“The Dead Zone” | “Station Eleven”
“The Dead Zone” by Stephen King

I’m actually not sure where to file this book. It’s not scary, it’s a bit sci-fi, mildly disturbing in parts...mostly just a well-written and creatively thoughtful examination of an unnatural phenomenon and its resultant effect on society. I really enjoyed the build up and a lot of the first third of the book. But I didn’t fully dig the direction the ending took.

For all Stephen King fans--absolutely you should read this one. It’s a classic King novel and has a lot of his style and expert ability to weave several tales into a uniquely cohesive story.

For non-King fans, I don’t think this particular story would really suck you in like the “Dark Tower” series, or “The Stand”.

If you happen to like political thrillers--this would be a surprising find for you and I think you’d enjoy King’s particular take on elections and what could happen if a person could see the future. How would this influence their thoughts and actions if they knew certain things about the capabilities...and dangers...of a candidate?

“The Dead Zone” is definitely for mature/adult readers due to mature content and complexity of the plot.


“Station Eleven” by Emily St. John Mandel

This is a very intriguing take on a post apocalyptic world...asking the questions, how do we bring art back to a destroyed world? And is this important--is artistic expression critical to our survival as a species? I would say yes, and I believe that Miss St. John Mandel agrees. Thus, we have this well-written and thoughtful novel.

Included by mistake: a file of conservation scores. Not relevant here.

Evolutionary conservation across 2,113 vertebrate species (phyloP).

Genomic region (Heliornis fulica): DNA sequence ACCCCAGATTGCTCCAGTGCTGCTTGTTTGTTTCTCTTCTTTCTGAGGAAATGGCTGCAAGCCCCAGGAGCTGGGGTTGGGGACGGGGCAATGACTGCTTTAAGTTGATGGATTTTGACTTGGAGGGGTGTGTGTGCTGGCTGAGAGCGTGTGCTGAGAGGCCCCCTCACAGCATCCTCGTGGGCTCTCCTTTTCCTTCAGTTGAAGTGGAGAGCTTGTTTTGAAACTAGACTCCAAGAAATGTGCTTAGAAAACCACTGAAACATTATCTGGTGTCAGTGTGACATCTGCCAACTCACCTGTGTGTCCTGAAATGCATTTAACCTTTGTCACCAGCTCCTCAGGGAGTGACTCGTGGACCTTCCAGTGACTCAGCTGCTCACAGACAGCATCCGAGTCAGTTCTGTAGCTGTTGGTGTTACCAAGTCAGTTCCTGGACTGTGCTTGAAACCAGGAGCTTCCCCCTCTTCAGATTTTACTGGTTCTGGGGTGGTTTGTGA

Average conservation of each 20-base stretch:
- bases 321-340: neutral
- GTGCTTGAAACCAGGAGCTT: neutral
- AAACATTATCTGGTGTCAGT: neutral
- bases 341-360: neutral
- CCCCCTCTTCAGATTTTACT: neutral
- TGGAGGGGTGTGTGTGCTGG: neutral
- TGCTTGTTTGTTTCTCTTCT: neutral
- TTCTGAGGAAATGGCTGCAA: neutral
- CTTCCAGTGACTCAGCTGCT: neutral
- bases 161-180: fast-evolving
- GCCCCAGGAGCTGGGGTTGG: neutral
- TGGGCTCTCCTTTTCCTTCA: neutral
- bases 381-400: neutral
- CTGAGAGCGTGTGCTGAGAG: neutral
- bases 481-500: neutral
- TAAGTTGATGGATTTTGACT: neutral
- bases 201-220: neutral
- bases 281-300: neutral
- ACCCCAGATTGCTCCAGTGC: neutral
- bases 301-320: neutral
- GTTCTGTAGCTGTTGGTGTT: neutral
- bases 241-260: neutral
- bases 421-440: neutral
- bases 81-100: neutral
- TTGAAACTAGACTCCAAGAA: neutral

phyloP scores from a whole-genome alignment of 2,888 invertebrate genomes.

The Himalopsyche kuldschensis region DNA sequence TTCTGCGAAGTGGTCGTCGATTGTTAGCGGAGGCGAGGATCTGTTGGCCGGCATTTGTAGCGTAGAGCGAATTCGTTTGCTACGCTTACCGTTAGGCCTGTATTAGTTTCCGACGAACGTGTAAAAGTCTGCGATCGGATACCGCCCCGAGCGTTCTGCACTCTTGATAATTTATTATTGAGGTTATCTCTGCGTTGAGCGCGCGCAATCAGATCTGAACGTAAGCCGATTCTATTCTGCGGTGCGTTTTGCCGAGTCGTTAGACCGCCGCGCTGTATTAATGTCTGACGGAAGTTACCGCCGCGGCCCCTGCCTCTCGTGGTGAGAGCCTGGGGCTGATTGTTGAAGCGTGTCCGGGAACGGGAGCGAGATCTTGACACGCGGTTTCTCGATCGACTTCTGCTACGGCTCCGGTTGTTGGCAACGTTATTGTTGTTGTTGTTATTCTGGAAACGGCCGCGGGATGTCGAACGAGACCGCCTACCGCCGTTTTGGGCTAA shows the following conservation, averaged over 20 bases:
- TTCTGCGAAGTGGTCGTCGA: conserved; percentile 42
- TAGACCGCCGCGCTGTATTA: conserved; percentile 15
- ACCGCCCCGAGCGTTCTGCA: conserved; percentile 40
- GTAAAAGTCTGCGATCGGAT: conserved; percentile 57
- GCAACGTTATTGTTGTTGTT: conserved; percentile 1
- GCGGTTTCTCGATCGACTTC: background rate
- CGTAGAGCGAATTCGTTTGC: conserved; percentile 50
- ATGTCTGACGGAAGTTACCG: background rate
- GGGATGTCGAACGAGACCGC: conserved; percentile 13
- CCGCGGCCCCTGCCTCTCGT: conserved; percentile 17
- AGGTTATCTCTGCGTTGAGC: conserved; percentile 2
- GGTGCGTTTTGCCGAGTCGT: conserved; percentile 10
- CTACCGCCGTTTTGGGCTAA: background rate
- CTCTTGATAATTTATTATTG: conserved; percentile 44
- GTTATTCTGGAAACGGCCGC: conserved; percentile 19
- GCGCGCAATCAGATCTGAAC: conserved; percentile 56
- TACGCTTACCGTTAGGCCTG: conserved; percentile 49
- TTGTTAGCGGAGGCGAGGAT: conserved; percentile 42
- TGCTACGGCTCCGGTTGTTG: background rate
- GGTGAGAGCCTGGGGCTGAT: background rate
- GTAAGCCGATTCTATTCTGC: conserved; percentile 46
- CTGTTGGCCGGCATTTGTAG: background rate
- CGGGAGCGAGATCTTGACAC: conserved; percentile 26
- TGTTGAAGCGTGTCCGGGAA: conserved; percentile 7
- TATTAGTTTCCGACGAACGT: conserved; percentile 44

It’s unique for her takes on what the world could look like after a devastating illness suddenly and quickly wipes out nearly everyone. The characters in the story band together, travel roughly, and eke out a life in a departed world. They search old houses and find small establishments of people. Some safe, some not so much. This was written in 2014, by the way. And it is truly scary to see how accurate she was in predicting the (Covid) future.

The impact of “Station Eleven” comes in the back stories of the characters and the development of them as people. It’s really about looking at a post-apocalypse world from a human standpoint and wondering what it would be like. What would I be...how would I exist and hold tight the shreds of my past. How would I feel about what the future of the world could or should be...would I want to help? Would I want to create? Would I want to find community?

All these questions and more are pondered in this excellent novel. Plus there are some chills and thrills woven in as well--creating an excellent book for anyone who likes good literature.

Oh and I should mention this is a HUGELY successful novel with many awards and thousands of reviews on Amazon. So yeah--it’s critically acclaimed and popular, as it should be. Also there’s a series on HBO, based on the book.

“Station Eleven” is appropriate and recommended for high school readers and up--due to the chilling content of the world being wiped out by a flu pandemic...and a complex plot. But it’s not scary or gory; i.e. no zombies or cheap scare tactics. Just an examination of life, hope, and the pursuit of creative self-expression.

Happy Reading--and try not to worry about the future too much, it can't all be bad. But it is interesting to read about what COULD happen, so we can takes steps NOW to be better...